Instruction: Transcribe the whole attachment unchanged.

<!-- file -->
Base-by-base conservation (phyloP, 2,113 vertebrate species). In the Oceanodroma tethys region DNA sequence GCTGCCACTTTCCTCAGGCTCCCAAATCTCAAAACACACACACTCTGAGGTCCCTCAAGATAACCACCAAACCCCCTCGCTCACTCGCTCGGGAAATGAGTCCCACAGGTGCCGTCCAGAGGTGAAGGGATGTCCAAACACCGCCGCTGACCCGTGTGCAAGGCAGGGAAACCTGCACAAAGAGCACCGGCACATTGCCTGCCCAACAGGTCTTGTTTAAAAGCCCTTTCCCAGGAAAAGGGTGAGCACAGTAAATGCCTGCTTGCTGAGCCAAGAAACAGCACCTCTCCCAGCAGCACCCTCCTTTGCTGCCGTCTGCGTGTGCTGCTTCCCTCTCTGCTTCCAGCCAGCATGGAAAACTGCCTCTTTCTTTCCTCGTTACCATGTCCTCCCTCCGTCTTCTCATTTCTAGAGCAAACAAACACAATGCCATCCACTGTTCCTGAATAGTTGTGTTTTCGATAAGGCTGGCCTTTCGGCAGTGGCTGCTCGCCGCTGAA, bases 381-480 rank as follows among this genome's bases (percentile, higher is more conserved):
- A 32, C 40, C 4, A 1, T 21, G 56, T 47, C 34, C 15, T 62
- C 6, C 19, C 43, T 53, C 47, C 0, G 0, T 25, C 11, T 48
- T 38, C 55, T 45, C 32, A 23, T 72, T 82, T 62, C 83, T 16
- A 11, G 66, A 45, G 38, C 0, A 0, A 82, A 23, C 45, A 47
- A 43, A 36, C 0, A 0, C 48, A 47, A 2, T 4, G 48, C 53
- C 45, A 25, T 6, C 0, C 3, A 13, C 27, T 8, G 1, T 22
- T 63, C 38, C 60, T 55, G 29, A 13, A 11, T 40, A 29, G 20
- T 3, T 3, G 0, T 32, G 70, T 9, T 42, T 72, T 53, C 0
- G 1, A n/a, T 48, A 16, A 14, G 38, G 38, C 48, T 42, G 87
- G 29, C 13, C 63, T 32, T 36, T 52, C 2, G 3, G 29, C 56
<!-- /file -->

Base-by-base conservation (phyloP, 2,113 vertebrate species). In the Oceanodroma tethys region DNA sequence GCTGCCACTTTCCTCAGGCTCCCAAATCTCAAAACACACACACTCTGAGGTCCCTCAAGATAACCACCAAACCCCCTCGCTCACTCGCTCGGGAAATGAGTCCCACAGGTGCCGTCCAGAGGTGAAGGGATGTCCAAACACCGCCGCTGACCCGTGTGCAAGGCAGGGAAACCTGCACAAAGAGCACCGGCACATTGCCTGCCCAACAGGTCTTGTTTAAAAGCCCTTTCCCAGGAAAAGGGTGAGCACAGTAAATGCCTGCTTGCTGAGCCAAGAAACAGCACCTCTCCCAGCAGCACCCTCCTTTGCTGCCGTCTGCGTGTGCTGCTTCCCTCTCTGCTTCCAGCCAGCATGGAAAACTGCCTCTTTCTTTCCTCGTTACCATGTCCTCCCTCCGTCTTCTCATTTCTAGAGCAAACAAACACAATGCCATCCACTGTTCCTGAATAGTTGTGTTTTCGATAAGGCTGGCCTTTCGGCAGTGGCTGCTCGCCGCTGAA, bases 381-480 rank as follows among this genome's bases (percentile, higher is more conserved):
- A 32, C 40, C 4, A 1, T 21, G 56, T 47, C 34, C 15, T 62
- C 6, C 19, C 43, T 53, C 47, C 0, G 0, T 25, C 11, T 48
- T 38, C 55, T 45, C 32, A 23, T 72, T 82, T 62, C 83, T 16
- A 11, G 66, A 45, G 38, C 0, A 0, A 82, A 23, C 45, A 47
- A 43, A 36, C 0, A 0, C 48, A 47, A 2, T 4, G 48, C 53
- C 45, A 25, T 6, C 0, C 3, A 13, C 27, T 8, G 1, T 22
- T 63, C 38, C 60, T 55, G 29, A 13, A 11, T 40, A 29, G 20
- T 3, T 3, G 0, T 32, G 70, T 9, T 42, T 72, T 53, C 0
- G 1, A n/a, T 48, A 16, A 14, G 38, G 38, C 48, T 42, G 87
- G 29, C 13, C 63, T 32, T 36, T 52, C 2, G 3, G 29, C 56